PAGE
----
In a support community, the community manager shouldn’t be dealing with spam or regurgitating information from one place (published product information) to members of the community.
Cheaper moderators and machines can do that.
A community manager should participate if they can only add remarkable value. That might include:
- Taking the time to truly understand the problem. This means asking additional questions, clarifying the problem, getting to the core problem and ensuring your solution will uncover it.
- Ensuring the poster feels they are treated as an individual. This means empathizing with them, being specific to their situation, and responding personally to the information they have shared and not situations ‘like this’ in general.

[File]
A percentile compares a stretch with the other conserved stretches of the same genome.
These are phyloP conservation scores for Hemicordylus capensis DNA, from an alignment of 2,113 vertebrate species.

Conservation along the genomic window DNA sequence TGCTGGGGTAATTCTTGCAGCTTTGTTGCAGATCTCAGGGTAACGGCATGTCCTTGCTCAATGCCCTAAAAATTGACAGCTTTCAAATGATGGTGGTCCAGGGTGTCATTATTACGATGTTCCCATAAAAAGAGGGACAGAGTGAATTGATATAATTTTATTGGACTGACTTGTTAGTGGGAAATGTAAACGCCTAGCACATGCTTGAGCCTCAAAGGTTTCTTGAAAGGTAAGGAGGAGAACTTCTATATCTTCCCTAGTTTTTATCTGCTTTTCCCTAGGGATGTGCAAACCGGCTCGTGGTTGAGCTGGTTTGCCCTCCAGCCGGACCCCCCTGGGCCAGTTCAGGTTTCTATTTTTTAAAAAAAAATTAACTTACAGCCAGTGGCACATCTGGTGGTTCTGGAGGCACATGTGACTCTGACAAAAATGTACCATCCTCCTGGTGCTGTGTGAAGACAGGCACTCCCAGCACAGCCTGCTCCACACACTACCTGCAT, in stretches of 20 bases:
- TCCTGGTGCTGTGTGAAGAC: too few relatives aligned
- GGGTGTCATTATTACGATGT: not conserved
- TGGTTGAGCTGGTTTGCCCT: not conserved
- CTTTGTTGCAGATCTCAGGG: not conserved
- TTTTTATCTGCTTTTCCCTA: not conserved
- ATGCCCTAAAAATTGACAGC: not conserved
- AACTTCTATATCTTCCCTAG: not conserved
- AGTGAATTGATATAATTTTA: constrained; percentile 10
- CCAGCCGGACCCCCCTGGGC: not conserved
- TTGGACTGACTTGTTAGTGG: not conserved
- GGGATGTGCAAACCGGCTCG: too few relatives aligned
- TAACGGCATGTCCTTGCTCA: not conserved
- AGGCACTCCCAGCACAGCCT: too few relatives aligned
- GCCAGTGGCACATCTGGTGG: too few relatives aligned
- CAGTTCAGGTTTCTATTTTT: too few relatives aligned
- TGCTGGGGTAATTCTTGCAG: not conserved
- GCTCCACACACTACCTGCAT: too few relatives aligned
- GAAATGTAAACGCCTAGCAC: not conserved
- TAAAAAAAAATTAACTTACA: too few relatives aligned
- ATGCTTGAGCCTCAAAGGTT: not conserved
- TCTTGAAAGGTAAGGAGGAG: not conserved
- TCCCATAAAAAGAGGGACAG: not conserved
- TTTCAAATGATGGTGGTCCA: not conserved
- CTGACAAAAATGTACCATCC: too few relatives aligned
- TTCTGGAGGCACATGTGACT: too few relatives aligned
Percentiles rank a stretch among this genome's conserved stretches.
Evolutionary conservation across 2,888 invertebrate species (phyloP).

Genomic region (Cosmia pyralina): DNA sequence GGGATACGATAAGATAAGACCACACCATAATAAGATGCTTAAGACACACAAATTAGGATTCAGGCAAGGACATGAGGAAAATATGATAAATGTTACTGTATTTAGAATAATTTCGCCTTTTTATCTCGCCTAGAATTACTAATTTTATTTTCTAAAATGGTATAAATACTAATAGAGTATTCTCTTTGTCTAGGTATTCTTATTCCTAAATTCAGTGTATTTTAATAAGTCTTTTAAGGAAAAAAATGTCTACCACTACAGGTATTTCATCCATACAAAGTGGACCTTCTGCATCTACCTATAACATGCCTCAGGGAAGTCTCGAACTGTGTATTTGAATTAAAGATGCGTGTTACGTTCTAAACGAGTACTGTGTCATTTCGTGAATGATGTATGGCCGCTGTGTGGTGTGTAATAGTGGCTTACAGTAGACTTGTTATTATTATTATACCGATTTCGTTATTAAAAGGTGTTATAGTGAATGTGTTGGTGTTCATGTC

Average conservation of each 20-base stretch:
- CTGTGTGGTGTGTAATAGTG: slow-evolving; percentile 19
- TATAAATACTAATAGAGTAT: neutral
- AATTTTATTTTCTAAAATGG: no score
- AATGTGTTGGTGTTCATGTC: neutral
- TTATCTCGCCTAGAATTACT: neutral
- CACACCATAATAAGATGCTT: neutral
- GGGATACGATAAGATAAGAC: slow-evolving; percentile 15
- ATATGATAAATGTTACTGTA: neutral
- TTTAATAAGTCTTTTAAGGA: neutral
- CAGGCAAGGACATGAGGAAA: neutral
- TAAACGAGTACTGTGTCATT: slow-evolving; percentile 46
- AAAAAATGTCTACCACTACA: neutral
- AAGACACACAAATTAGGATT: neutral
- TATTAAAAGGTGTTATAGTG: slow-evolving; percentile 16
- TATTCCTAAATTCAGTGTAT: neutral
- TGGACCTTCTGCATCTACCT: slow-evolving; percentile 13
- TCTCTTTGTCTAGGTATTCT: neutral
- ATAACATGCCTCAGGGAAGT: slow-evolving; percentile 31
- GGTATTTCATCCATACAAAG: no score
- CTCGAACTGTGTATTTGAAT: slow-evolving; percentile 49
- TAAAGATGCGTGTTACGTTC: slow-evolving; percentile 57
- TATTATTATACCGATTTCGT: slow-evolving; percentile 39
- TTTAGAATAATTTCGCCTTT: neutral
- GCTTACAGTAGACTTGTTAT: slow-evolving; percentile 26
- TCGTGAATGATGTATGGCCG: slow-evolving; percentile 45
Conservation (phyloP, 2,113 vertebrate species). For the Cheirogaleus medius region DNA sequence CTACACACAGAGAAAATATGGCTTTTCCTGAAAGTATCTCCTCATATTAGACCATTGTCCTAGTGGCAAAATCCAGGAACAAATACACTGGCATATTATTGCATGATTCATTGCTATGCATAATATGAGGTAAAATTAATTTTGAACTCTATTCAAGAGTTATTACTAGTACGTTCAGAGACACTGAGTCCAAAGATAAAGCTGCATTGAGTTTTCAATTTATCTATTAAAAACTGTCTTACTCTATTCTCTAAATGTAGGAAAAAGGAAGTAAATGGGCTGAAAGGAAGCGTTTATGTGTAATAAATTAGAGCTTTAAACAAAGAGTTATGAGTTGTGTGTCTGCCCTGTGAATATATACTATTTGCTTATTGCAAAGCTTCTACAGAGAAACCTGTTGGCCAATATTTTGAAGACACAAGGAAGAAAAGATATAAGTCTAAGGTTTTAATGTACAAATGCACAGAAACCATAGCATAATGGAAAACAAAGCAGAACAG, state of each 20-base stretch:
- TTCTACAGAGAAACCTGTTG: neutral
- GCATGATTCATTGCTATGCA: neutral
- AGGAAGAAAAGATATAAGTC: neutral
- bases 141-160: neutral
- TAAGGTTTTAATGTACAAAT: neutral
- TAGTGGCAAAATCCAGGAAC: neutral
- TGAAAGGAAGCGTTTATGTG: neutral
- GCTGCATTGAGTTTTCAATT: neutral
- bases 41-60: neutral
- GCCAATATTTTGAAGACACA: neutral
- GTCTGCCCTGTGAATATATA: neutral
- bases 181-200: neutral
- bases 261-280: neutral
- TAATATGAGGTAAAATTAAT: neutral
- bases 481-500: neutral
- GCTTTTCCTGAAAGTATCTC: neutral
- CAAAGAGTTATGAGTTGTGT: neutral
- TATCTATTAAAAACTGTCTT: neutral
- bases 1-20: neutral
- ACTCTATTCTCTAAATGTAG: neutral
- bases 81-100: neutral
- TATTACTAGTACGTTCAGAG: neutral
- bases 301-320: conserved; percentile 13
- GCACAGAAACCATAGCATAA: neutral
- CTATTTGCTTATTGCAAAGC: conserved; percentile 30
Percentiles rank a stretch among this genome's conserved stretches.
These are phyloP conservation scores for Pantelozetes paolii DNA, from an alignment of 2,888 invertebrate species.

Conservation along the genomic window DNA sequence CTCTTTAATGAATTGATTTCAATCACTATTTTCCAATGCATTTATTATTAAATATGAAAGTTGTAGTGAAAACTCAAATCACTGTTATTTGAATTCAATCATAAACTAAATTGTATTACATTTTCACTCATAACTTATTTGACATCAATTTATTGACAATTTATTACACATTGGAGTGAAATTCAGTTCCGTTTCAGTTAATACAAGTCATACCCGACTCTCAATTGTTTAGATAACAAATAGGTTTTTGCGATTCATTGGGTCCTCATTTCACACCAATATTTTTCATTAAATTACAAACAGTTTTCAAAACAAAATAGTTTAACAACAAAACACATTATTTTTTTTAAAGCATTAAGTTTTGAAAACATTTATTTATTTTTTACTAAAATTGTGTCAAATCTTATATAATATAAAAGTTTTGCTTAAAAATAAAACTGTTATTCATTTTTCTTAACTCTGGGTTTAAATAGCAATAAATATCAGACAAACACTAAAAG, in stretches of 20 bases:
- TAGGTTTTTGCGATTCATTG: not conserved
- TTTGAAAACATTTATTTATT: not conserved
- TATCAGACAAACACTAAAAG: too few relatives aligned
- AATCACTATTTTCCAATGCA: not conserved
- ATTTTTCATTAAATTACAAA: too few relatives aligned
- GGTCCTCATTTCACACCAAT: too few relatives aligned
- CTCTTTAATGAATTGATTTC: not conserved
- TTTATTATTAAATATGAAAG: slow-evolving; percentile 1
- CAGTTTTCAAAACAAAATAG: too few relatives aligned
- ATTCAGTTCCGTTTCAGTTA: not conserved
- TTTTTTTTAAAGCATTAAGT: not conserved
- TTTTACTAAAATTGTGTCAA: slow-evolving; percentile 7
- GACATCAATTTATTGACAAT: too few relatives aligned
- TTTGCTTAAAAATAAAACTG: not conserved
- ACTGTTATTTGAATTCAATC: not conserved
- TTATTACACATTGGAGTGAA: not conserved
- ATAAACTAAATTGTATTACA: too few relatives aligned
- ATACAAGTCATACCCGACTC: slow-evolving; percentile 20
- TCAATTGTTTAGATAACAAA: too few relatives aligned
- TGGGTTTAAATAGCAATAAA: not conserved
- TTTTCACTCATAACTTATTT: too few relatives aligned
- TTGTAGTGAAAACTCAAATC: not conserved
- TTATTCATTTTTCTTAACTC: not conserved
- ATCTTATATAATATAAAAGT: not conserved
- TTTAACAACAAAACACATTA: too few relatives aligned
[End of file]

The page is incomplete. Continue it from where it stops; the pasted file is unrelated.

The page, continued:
- Closing the loop. Ensuring that the person with the problem had their problem resolved. That means checking in that the solution worked and there aren’t any additional problems. It means ensuring that any promises made are kept.
- Escalating the issues that matter. Knowing how to take the information being shared and identify trends or escalate problems to the right people to get a resolution.
If you’re not going to take the time or effort to do
any all of the above, it’s best to let the moderators and machines do the work instead.